NSW Long Term Transport Masterplan - April 2012

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SMART's submission to the NSW Long Term Transport Masterplan.

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NSW Long Term Transport Masterplan - April 2012

  1. 1. TRANSPORT FOR NSWNSW LONG TERM TRANSPORTMASTER PLANSUBMISSION BYSMART INFRASTRUCTURE FACILITY27 APRIL, 2012 Contact Details: Garry Bowditch Chief Executive Officer garry_bowditch@uow.edu.au Ph: +61 2 4298 1241
  2. 2. SMART INFRASTRUCTURE FACILITYContents1 Executive Summary……………………………………………………………………………………………..32 What can a NSW Long-Term Transport Master Plan achieve? ………………………….. 63 Setting Transport Infrastructure Performance Benchmarks...................................234 Better Integration and Planning …………………………………………………………………………345 Better Governance and Regulation…………………………………………………………………….466 Lessons for Congestion Charging ……………………………………………………………………….637 Public Transport…………………………………………………………………………………………………68SUBMISSION │ NSW LONG TERM TRANSPORT MASTER PLAN Page 2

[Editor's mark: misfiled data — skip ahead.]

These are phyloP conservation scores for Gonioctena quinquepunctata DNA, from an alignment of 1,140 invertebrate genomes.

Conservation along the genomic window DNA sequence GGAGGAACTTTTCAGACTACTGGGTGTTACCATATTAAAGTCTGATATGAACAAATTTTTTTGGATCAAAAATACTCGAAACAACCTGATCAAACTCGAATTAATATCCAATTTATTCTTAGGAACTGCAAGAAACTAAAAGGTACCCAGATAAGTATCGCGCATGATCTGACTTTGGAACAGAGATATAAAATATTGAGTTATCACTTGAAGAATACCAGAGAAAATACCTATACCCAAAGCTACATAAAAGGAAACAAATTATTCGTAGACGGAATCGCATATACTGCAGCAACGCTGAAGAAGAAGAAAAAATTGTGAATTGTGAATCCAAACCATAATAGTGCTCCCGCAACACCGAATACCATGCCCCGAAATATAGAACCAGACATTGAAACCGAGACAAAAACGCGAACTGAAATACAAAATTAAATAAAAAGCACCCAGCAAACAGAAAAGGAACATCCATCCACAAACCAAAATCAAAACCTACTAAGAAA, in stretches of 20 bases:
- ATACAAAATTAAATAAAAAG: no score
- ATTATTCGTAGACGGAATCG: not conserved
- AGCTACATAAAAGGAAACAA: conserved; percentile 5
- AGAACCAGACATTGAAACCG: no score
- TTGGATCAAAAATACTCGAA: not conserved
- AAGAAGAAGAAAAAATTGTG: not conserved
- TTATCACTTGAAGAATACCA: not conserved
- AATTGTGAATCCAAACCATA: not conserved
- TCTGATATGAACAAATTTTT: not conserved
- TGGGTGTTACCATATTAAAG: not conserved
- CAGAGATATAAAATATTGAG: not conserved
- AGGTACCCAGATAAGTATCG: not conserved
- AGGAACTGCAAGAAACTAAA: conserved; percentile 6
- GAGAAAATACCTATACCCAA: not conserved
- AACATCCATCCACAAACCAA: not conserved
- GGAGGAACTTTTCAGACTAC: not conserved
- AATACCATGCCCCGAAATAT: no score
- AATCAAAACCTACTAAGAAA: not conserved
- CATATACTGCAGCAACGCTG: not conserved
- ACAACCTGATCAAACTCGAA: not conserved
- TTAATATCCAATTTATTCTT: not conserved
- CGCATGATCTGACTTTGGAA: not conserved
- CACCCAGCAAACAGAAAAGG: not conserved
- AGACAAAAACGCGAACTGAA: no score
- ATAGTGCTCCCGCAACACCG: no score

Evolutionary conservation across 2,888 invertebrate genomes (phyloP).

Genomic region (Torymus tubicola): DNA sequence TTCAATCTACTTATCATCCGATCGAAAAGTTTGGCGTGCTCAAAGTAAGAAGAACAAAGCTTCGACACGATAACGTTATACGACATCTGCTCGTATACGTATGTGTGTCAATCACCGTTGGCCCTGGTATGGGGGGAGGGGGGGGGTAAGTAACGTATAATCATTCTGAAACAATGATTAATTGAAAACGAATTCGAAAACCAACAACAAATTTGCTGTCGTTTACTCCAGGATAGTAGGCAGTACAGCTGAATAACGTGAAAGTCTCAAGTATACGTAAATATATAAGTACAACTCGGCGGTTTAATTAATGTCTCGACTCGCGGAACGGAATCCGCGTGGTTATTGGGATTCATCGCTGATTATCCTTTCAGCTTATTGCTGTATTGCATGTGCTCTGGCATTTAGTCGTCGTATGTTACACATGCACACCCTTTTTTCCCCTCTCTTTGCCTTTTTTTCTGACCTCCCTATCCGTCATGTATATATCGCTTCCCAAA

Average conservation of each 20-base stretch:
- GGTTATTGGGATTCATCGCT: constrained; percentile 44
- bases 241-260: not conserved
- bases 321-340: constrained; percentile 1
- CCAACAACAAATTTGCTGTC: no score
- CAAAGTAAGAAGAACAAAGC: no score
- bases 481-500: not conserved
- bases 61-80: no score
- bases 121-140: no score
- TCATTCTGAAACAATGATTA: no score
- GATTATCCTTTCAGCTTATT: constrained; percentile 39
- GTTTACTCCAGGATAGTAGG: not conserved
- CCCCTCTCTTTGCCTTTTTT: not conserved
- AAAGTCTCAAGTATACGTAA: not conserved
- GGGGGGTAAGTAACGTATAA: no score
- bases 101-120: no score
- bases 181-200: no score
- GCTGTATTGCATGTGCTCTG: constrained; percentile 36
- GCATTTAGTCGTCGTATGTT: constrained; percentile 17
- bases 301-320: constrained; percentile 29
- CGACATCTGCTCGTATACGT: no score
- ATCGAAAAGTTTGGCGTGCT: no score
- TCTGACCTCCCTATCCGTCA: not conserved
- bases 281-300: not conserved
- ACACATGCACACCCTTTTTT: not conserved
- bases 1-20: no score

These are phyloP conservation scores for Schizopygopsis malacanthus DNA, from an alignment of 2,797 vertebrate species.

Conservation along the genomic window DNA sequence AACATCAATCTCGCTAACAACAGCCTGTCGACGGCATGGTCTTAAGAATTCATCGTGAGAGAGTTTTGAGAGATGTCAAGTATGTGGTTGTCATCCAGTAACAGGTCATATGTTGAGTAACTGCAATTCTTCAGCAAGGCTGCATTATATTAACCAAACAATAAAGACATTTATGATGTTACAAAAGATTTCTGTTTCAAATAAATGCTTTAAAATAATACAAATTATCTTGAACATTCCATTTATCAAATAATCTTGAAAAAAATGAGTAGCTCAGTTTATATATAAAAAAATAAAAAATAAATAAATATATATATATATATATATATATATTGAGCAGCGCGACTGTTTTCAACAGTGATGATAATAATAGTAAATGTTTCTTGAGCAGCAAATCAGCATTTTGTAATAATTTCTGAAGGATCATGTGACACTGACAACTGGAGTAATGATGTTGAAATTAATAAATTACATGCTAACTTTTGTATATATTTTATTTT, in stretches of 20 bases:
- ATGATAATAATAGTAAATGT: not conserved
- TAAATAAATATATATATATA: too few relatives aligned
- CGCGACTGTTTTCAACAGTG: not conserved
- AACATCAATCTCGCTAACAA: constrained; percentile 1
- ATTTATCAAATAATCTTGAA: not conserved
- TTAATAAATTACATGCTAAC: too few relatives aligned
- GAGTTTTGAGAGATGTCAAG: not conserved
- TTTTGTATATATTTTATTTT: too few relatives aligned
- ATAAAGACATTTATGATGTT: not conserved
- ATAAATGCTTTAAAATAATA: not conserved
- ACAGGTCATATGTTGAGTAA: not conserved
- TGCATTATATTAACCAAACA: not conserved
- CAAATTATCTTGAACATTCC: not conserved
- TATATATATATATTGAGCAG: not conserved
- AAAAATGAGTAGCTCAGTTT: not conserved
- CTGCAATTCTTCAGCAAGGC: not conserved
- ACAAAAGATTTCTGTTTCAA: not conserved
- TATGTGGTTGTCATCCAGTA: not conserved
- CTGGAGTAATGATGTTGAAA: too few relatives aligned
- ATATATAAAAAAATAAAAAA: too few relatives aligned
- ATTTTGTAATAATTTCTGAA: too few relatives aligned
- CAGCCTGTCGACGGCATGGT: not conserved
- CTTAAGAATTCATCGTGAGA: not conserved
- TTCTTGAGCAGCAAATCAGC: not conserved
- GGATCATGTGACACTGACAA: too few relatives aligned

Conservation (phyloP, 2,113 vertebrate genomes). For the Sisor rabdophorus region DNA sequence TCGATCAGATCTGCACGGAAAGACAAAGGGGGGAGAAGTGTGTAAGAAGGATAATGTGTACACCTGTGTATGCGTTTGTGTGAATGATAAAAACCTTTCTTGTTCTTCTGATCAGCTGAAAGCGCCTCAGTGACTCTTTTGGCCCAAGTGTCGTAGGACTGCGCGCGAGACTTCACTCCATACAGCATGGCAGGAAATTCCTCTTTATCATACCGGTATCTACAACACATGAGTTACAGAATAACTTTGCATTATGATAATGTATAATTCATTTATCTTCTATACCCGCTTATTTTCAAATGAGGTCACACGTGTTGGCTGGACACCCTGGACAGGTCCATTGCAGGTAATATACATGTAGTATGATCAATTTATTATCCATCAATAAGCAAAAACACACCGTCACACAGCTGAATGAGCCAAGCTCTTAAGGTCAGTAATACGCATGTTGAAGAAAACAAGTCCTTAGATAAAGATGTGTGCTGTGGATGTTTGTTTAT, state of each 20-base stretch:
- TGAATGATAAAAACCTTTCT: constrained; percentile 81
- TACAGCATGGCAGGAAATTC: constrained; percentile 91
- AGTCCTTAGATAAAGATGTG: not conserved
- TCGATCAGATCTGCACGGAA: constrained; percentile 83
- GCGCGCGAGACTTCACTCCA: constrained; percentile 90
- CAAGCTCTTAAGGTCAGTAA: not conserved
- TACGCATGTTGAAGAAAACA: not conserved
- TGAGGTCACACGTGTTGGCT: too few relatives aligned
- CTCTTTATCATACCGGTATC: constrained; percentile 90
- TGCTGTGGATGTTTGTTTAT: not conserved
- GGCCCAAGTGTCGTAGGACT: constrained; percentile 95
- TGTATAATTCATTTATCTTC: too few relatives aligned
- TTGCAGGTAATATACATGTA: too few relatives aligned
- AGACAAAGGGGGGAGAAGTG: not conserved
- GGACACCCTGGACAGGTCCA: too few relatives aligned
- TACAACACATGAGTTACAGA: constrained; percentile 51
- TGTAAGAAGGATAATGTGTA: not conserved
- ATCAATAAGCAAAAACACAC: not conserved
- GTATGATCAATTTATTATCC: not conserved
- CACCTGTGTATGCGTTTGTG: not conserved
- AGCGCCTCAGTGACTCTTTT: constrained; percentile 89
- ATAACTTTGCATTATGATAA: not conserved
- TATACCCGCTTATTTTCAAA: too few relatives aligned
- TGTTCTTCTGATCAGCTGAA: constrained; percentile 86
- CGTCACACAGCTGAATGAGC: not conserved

3. 3. SMART INFRASTRUCTURE FACILITY Executive Summary It is critical that the NSW Government, in undertaking a long term transport master plan, uses the opportunity to give clear and concise commitments to the people of NSW that its passenger and freight transportation task will see a continual improvement over the period of the next 20 years. To do that, there is a need for the Government to do what no other government has been prepared to do in the past, and that is commit to a series of benchmarks that measure the performance of the transport system and report on it every year of the plan. Without clear benchmarks of performance and a concrete commitment to deliver against them, the process of reform will run the risk of being directionless and consume huge resources without knowing if it is for the betterment of the transport system. Regardless of what Transport for NSW does, if there is an absence of objective performance indicators, then the agency and its actors simply will not know where they are in the process of change. It is imperative that the NSW transport system adopt a clearer minded and purposeful reform process, and anchors its activities day to day and year to year to its objectives and performance metrics. Without these mechanisms, choosing where to invest and in what becomes little more than relying on chance or luck to achieve outcomes. Matters of importance like transport investments conducive to better international competitiveness, improved liveability for the community and enhanced resilience must be central to the reform process. The SMART Infrastructure Facility recognises and commends the NSW Government commitment to do transport planning better and their acknowledgment of the centrality of the customer in this process. At the same time, Australia and its global city of Sydney is not a large city compared with the major centres of East Asia, and our place within it is not assured. Across nearly all metrics relating to the road, rail, aviation and maritime systems of transport, Sydney has deteriorated in recent decades as the population has grown and the intensity of economic activity increased. Sydney’s high quality workforce that connects us to the world spends more time commuting than ever before, as the system struggles to deal with congestion and lost productivity and amenity. The Master Plan must build the analytical tools to anticipate and address congestion. In particular, understanding where and when the emerging tipping points of the transport system will be and what can be done to avoid dysfunctional performance is an essential part of the new toolkit needed to manage Sydney for the rest of this century. Chapter 2 develops the proposition that performance benchmarks are an essential stepping stone to higher levels of accountability in the management of the transport system in NSW. We attempt to start the conversation on this important and sensitive area, and in doing so establish that NSW should set its performance aspirations on at least the levels achieved in OECD equivalent jurisdictions. The transition to global best performance will take time, and we recognise that policy makers must have clear milestones to know if continuous improvement is occurring and to use these benchmarks to reassure the public that the program of capital expenditure and maintenance are directed and purposeful towards these benchmarks. A number of benchmarks are outlined in the chapter however with a particular emphasis on identifying the key transportation routes across the modes and setting out the travel timeSUBMISSION │ NSW LONG TERM TRANSPORT MASTER PLAN Page 3